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Phil Brown

shadowblade

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Re: Sony 100mm f/2.8 STF GM - what's its purpose?
« Reply #5 on: March 28, 2018, 02:25:42 am »

A quality one might hope was part of all Sony's lenses ;D

Or was there a new line coming with abrupt transition focus ?

Seriously, here in L.A. the lens of choice for fashion and high end portraiture is the Sony FE 90 Macro G OSS and I can't image any advantage to the 100 after using the 90.

Is that in studio? I can't imagine a sharp, but relatively slow (for its focal length) lens with a reputation for somewhat harsh bokeh would be much use for outdoor portraits.

In-studio, where the background can be controlled, is a completely different matter. When you're shooting stopped down and bokeh doesn't matter, any lens will do the job and sharpness becomes the main attribute. There's a reason the Canon 24-105 f/4 kit lens is such a studio portrait staple - it's cheap (came with the camera) and does the job just fine.
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Paulo Bizarro

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Re: Sony 100mm f/2.8 STF GM - what's its purpose?
« Reply #6 on: March 28, 2018, 05:38:31 am »

It's purpose is to be useful in certain situations. It is, after all, a specialized lens for particular applications.

According to Brian Smith:

"The Sony FE 100mm F2.8 STF GM OSS lens is not a low-light lens to shoot in near darkness. If you need a F1.4 lens you should buy a Sony FE 85mm F1.4 G Master. However if you’re opening the lens to F1.4 just to blow the background out of focus, you’ll get prettier backgrounds with the FE 100mm F2.8 STF GM OSS at F2.8 along with more of your subject in focus."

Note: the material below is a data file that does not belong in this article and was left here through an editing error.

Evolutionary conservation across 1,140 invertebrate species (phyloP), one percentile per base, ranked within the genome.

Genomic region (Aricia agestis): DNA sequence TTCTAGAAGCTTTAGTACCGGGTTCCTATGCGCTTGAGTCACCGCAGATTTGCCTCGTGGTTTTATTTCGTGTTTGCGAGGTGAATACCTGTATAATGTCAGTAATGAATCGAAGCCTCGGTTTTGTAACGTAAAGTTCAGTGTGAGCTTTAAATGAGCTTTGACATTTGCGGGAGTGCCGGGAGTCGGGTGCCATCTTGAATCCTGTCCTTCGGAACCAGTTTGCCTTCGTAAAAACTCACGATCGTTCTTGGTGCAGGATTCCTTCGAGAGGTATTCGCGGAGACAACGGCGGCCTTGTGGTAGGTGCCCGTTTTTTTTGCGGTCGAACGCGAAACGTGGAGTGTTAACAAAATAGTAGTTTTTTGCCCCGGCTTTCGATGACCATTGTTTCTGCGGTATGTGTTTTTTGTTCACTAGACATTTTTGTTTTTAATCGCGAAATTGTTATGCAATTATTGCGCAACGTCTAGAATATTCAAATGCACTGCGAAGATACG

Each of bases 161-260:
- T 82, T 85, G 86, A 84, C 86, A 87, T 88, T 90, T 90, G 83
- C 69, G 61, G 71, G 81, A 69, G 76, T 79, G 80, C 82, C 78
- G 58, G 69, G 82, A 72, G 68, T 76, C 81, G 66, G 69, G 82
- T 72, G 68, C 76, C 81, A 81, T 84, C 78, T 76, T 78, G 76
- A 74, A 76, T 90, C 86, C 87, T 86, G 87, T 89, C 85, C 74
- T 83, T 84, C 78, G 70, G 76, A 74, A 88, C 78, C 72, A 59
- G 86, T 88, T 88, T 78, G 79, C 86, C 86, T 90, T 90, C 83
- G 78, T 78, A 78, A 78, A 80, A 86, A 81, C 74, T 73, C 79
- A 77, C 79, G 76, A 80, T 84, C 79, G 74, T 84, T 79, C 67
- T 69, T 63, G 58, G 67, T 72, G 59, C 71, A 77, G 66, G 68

Full review here:

http://briansmith.com/lens-review-sony-fe-100mm-f2-8-stf-gm-oss/

shadowblade

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Re: Sony 100mm f/2.8 STF GM - what's its purpose?
« Reply #7 on: March 28, 2018, 08:07:17 am »

It's purpose is to be useful in certain situations. It is, after all, a specialized lens for particular applications.

According to Brian Smith:

"The Sony FE 100mm F2.8 STF GM OSS lens is not a low-light lens to shoot in near darkness. If you need a F1.4 lens you should buy a Sony FE 85mm F1.4 G Master. However if you’re opening the lens to F1.4 just to blow the background out of focus, you’ll get prettier backgrounds with the FE 100mm F2.8 STF GM OSS at F2.8 along with more of your subject in focus."

Full review here:

http://briansmith.com/lens-review-sony-fe-100mm-f2-8-stf-gm-oss/

That's the intent. But it doesn't really do it very well.